As Datuk Dr Zainal explains, “We need to increase the modality of diagnostic tests. With the advancement of POC technology in recent years, we can now offer similar lab-quality and easy-to-use diagnostics in peripheral regions.”
Creating sound policy that helps invest in these measures will be a game-changer for the country, he concludes. “A well-planned healthcare policy, when effectively executed, has the capacity to transform the way we approach patient care and improve health outcomes for citizens who need access the most. There are visible challenges ahead, but we can’t let these obstacles derail our efforts.”
1Yunus, S., Puteh, S., Daud, A. (2021). The Covid Impact to Public Healthcare Utilization Among Urban Low-Income Subsidized Community in Klang Valley Malaysia. Retrieved from: https://journals.sagepub.com/doi/full/10.1177/23333928211002407
2United Nations (2015). Transforming our World: the 2030 Agenda for Sustainable Development. Retrieved from: https://sdgs.un.org/2030agenda
3United Nations (2019). Accelerating Towards a Fairer Future. Retrieved from: https://news.un.org/en/story/2019/12/1054411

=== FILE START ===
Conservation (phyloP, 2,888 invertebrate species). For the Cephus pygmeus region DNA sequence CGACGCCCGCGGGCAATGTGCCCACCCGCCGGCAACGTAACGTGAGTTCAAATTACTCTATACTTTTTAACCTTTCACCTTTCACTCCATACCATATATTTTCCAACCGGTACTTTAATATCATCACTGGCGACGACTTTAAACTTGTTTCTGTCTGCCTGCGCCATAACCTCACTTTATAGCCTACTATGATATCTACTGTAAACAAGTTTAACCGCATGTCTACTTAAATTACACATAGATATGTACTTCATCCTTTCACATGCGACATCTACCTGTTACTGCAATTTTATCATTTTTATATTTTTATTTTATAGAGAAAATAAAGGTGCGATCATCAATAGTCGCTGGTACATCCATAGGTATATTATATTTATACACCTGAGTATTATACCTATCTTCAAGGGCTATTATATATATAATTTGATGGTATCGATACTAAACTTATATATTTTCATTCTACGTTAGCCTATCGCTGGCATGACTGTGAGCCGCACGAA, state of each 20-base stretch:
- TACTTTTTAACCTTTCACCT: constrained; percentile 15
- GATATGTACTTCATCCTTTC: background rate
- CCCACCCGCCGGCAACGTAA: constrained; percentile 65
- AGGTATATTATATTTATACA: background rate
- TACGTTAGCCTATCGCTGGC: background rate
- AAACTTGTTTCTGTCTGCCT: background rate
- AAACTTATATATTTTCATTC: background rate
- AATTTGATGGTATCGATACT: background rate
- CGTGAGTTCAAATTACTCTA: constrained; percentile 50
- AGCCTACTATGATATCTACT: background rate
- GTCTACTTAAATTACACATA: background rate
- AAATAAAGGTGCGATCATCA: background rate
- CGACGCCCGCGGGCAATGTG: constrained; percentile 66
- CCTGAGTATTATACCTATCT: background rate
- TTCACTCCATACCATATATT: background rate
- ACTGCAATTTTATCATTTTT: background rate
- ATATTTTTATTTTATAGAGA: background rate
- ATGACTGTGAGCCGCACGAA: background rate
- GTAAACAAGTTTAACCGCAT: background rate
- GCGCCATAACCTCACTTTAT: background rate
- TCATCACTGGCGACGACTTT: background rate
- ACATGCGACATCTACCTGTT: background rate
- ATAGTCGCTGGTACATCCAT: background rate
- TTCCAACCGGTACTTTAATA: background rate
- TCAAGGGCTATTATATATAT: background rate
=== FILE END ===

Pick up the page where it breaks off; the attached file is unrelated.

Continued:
4Falcon, D. (2019) The Health Care Gap in Rural Malaysia. Retrieved from: https://preserve.lib.lehigh.edu/islandora/object/preserve%3Abp-15927768
6Ministry of Health Malaysia (2020). Strategic Framework of the Medical Programme. Retrieved from: https://www.moh.gov.my/moh/resources/Pelan_Strategik_KKM.pdf
7International Trade Administration (2020). Malaysia Healthcare. Retrieved from: https://www.trade.gov/market-intelligence/malaysia-healthcare
8Ministry of Finance Malaysia (2020). Bernama - Budget 2021: RM31.9 Bln Allocated To Health Ministry More Than Last Year – Zafrul. Retrieved from: https://www.mof.gov.my/en/news/press-citations/bernama-budget-2021-rm31-9-bln-allocated-to-health-ministry-more-than-last-year-zafrul
9United Nations Economic and Social Commission for Asia and the Pacific. Spatial Analysis: Ageing Population of Multi-ethnic in Rural Area, Malaysia. Retrieved from: https://www.unescap.org/sites/default/files/70_Spatial_Analysis_Ageing_Population_of_Multi-ethnic_in_Rural_Area_Malaysia.pdf
10The BMJ (2001). Point of Care Testing. Retrieved from: https://www.bmj.com/content/322/7297/1285
*The information contained in this article was extracted from Edition 2022, Vol 11.Download This Volume